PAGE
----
So obviously that is not a very serious video! Hugh channeled his inner Korean middle school student for this. We made it because the first time Hugh watched the ‘Hello’ music video he said “I’m fine thank you and you?” to that part of the song. Although it was a joke, it was almost an automatic reaction because of the way this English dialogue is drilled into the heads of students learning English in Korea. In Korean there are set phrases that everyone says, however English is more flexible with those initial greetings and I’ve seen many Koreans quickly falter when faced with native English speakers who vary from the ‘script’. We don’t all say “I’m fine thank you and you?” like that. So this video was a little dig at the way English is taught in Korea and I hope it makes people, especially English teachers here, laugh.
Woohoo Bigbang comeback! Unfortunately tickets for concerts go on sale while I’m in Australia so it’s impossible to try to buy them online from here. Even if I was in Korea, it’s so hard to get tickets because they sell out immediately and super hardcore fans have many computers set up to get them as quickly as possible. I can’t compete with that! Fingers crossed that I can get some tickets though… and don’t just have to settle with my husband singing me songs…
Cheese music! I kinda want that on a t-shirt…
Michael Bolton was recently in Korea and there was a TV show and Korean singers did his songs……. I don’t know, I didn’t really watch it haha. But it made Mr Gwon go and watch a lot of Michael Bolton stuff. As much as I laugh at him liking a lot of cheesy music, especially 80’s music, I think it’s great that he just unashamedly likes whatever he wants to like. I notice that in Korean society as well. Compared to Australian culture, where there is a lot of shaming about tastes in music, Koreans seem to be a lot freer to watch and like whatever they want, no matter what their gender.
We talk about what it was like to be a hardcore fan in the 90’s. How is it different from today? What differences were there between Korea and Australia?
If you want to play along you can answer the questions too.
Who was your favourite band/group in the 90’s?
Who was your favourite member?
How did you get your music information?
How did you see new music videos?
Did you buy magazines just for posters?
Did you make mix tapes?
What did you use the internet for back then?
Big Bang inspiring him to work out again! Taeyang’s new music video was released at midnight so this happened after midnight. We really like the song and music video so we’ve been listening to it all day. And it was not surprising that Taeyang had his shirt off for the whole video…
I do get quite a few emails from people wanting to do a guest post or want us to promote them somehow on the blog and the majority I turn down. We only really promote things we really like and we want our blog readers to trust us when we recommend something.
Last night I got an email from a guy called Henry and it was such a nice thoughtful email! I’ve had my share of copy paste emails of people wanting promotion so it was such a pleasant surprise to see a personal email from someone who is obviously following the blog.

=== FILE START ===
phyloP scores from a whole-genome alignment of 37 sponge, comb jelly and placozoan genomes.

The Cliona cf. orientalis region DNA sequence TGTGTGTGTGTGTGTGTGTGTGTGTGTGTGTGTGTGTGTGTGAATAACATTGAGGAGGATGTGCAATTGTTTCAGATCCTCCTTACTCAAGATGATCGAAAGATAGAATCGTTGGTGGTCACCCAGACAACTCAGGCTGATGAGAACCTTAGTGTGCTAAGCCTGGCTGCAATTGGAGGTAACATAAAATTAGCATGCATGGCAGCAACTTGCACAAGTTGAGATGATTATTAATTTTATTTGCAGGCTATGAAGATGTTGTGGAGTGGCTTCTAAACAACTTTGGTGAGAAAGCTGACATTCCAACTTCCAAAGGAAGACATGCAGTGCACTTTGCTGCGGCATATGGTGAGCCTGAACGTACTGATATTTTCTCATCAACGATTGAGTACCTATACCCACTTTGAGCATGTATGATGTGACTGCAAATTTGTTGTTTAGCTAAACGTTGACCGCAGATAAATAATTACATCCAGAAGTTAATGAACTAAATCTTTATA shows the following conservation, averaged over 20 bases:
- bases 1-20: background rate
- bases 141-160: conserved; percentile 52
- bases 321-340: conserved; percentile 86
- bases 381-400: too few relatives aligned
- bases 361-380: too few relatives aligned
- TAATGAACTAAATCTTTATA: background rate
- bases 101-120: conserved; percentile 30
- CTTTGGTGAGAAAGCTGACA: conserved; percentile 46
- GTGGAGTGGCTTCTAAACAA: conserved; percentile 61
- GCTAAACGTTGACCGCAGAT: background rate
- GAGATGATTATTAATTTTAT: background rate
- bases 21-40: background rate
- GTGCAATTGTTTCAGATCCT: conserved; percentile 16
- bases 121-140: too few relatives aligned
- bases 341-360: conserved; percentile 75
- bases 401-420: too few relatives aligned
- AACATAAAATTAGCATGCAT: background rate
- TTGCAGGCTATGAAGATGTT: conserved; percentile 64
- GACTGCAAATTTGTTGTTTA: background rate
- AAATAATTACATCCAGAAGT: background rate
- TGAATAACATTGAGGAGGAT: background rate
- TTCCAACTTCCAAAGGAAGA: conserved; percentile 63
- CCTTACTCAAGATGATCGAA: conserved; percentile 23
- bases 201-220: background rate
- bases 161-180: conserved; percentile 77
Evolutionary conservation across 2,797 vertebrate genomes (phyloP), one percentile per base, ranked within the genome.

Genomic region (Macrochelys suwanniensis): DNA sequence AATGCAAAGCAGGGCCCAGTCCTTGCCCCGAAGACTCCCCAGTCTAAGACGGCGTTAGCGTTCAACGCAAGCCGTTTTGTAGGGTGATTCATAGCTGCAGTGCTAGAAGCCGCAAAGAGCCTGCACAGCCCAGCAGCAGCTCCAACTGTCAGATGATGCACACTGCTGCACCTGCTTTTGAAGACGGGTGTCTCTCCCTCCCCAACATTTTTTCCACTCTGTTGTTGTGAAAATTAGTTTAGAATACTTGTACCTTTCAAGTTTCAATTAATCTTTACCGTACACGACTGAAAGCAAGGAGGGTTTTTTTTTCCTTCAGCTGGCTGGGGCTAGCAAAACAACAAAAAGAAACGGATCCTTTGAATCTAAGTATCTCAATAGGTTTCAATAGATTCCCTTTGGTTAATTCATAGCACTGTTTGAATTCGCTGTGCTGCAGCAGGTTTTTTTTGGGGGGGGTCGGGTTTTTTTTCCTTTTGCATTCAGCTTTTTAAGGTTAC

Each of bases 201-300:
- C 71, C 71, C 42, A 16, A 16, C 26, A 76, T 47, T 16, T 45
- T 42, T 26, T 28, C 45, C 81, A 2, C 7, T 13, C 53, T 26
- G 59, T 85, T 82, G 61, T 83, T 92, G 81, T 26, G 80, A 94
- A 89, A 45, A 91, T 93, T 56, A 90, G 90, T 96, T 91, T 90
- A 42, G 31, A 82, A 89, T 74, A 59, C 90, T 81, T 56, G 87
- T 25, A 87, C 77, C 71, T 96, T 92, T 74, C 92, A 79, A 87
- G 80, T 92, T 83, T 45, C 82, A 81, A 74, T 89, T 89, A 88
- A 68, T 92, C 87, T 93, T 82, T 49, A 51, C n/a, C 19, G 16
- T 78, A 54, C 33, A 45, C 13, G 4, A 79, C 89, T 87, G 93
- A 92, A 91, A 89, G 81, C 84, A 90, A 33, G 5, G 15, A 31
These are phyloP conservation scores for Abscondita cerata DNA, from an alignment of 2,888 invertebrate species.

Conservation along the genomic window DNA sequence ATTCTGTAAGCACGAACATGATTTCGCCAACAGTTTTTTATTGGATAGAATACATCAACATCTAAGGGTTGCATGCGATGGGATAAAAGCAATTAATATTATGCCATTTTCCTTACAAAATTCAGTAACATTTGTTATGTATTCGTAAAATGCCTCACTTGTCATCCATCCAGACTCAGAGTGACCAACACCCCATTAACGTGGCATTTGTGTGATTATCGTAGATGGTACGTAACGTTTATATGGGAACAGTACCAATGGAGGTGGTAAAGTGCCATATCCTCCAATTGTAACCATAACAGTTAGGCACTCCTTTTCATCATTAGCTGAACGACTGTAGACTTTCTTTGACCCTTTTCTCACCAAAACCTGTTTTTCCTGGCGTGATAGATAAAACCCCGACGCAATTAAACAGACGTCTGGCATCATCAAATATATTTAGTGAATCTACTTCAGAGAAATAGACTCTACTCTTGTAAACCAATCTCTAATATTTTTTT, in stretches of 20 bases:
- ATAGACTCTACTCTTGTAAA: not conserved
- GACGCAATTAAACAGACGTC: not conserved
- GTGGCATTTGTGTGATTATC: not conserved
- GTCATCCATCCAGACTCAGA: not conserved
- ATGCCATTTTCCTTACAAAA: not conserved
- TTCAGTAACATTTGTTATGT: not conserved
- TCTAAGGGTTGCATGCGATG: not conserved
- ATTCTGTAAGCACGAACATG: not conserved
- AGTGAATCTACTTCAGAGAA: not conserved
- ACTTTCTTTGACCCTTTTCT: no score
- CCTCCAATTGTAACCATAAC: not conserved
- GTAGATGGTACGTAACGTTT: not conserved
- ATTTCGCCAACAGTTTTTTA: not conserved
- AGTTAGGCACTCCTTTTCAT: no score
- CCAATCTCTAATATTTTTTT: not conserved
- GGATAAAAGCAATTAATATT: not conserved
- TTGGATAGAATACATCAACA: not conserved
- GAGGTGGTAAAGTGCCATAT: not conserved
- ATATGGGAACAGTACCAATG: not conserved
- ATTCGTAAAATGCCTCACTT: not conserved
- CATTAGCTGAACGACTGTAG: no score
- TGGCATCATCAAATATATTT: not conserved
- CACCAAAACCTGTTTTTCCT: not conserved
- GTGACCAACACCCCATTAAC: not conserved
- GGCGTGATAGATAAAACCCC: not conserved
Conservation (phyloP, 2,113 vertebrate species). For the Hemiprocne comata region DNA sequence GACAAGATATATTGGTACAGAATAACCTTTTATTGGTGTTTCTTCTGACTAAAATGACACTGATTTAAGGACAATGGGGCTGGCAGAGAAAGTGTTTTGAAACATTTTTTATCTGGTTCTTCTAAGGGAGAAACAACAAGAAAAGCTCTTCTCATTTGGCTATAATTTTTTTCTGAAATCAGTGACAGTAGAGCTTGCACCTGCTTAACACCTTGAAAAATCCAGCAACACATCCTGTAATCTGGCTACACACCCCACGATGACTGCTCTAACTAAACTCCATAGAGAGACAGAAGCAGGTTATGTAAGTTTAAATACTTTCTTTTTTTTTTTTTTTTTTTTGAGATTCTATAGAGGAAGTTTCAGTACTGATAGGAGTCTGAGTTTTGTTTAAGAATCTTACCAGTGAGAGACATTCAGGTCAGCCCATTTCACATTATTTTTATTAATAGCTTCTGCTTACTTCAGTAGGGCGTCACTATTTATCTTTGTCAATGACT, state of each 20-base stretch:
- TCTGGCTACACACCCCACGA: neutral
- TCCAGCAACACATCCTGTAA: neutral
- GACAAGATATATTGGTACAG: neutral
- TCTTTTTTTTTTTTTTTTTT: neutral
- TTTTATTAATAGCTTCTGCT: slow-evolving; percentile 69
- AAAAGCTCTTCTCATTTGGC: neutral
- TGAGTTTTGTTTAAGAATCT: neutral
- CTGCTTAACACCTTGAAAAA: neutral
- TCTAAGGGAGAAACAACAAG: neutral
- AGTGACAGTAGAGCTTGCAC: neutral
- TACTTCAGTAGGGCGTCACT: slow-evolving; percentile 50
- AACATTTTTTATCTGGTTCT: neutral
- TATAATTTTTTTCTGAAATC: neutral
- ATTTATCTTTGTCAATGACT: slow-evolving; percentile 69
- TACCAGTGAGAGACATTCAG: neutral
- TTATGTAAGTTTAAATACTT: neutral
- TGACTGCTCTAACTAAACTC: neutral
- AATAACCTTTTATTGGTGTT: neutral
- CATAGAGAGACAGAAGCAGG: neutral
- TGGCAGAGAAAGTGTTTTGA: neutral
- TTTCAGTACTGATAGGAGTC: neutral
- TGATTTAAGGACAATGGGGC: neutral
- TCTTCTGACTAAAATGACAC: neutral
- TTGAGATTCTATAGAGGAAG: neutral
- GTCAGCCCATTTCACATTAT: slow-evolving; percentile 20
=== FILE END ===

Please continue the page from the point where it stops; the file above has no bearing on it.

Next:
Henry is an American musician who moved to Seoul in September. He was motivated by his positive experiences with Koreans while at Berklee College of Music and, like me, ended up having Korean friends and being interested in Korean culture.
This is his new music video which is so cute and fun. As soon as we saw it we knew it was something we would be happy to share with you guys. You can definitely see the Korean influence right?
We really liked the song and video and Hugh was singing along after just one listen.
You can check out Henry’s website here.
Something we didn’t mention in the video was WHY Korean men have to do compulsory military service but I think most people are pretty aware of North Korea. South Korea and North Korea are still technically at war because a formal peace treaty was never signed. With such an unpredictable and unstable threat right across the border, South Korea needs a very large military force. If there wasn’t compulsory service they wouldn’t have the manpower. The issue of ending compulsory service does comes up, but with provocations every now and then from North Korea it’s very hard to even just scale it back a bit. However, the Western media always blows up the North Korea issue, so don’t think North Korea is going to launch huge attacks or anything like that.
It is interesting how people’s perceptions and views are formed by the country they grow up in. Many people understand the need for the military but there are others from countries that have no military and have a very negative view of the military that are critical of anyone who does military service. I think it’s very unfair to judge those that have to do compulsory service and it’s best to have a balanced view. Korean men that do their service don’t necessarily agree with all decisions made by the military, it doesn’t mean they agree with war, but it’s their national duty.
You get very used to the military presence in South Korea. Everywhere there are men in uniform and military vehicles and get a bunch of Korean guys together and inevitably the topic of military service will come up. Men that don’t do their service become excluded from these conversations, can find it hard to connect to other guys and can even not be hired for jobs because they didn’t do it. When the majority of the male population have given up 2 years of their life for their country, it’s important for them to see that Kpop idols are doing it too.
So what we said in the video was just our guess about Big Bang – that at least some members will likely enlist after their comeback (“comeback” in the Kpop sense of the word).